Tungsten lighting is also referred to as incandescent lighting. Tungsten color temperature is 3200K. A common type of tungsten lamp is called a halogen lamp. Halogen is a hot light source since the bulb must heat the regenerative tungsten. Tungsten lamps are efficient in their light output but care needs to be taken when using them due to the high heat of the lamps and housings.

Carbon Arcs
This type of lamp forms an arc between two carbon electrodes. The arc produces a gas that fuels a bright flame that burns from one electrode to the other. This type of lighting is expensive and rarely if ever used in high-speed photography.

Gas Discharge
The fluorescent tube is one type of gas discharge lamp. At the end of each tube are electrodes and the tube is normally filled with argon and some mercury. As current is applied at the electrodes, the argon gas vaporizes the mercury. The mercury emits an ultraviolet emission which then strikes the side of the tube that is coated with a phosphor. The phosphor then transforms the ultraviolet to visible light. Most fluorescent lamps emit a dominant green hue which is not very suitable for a balanced light source. Additionally, the discharge produces a non-uniform light that is easily detected as a 60-cycle flicker when playing images back from a high-speed high-speed camera.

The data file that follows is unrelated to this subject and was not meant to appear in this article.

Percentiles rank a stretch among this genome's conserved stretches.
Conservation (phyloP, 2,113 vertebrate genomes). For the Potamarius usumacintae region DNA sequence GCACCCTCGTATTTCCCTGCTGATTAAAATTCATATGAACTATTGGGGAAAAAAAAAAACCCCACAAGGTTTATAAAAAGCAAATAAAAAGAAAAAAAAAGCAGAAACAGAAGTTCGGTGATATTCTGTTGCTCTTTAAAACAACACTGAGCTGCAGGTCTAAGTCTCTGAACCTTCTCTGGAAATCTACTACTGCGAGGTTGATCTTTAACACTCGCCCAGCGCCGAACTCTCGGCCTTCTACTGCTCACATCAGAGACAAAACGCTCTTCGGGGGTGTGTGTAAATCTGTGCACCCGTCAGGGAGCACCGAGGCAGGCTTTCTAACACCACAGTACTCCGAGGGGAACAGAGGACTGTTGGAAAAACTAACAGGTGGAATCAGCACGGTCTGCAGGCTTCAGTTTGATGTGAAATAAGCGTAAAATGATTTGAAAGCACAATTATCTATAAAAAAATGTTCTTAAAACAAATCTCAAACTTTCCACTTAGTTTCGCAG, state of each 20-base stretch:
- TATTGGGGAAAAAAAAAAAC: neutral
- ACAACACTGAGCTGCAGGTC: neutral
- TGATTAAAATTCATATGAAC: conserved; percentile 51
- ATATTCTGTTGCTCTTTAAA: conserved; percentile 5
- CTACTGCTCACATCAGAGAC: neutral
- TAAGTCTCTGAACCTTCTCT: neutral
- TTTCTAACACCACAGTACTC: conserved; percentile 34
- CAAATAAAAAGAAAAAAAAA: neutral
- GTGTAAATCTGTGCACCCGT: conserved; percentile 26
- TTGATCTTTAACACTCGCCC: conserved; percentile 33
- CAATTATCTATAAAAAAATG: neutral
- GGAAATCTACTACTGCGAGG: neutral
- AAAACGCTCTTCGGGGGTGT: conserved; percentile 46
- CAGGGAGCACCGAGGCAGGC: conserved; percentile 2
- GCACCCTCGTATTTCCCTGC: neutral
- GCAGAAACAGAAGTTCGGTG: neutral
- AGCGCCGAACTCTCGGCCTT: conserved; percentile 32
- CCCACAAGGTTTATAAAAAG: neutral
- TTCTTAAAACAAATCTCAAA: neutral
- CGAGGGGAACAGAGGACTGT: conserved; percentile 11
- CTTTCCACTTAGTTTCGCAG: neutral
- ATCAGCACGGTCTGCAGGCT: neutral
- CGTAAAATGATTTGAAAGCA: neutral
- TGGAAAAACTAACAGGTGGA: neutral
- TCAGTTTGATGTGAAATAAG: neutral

Arc Discharge
HMI (mercury medium-arc iodide) is the most common lamp in this class of lighting. As current is passed through the HMI electrodes, an arc is generated and the gas in the lamp is excited to a light emitting state. The spectrum of light emitted includes visible as well as ultraviolet. This light source typically has a UV filter to block the harmful emissions. The HMI light is a balanced light source which generates an intense white light. If a switching ballast is used with the HMI, it produces a uniform light with very low flicker. Other types of ballast are not as well regulated and not as useful for high-speed photography.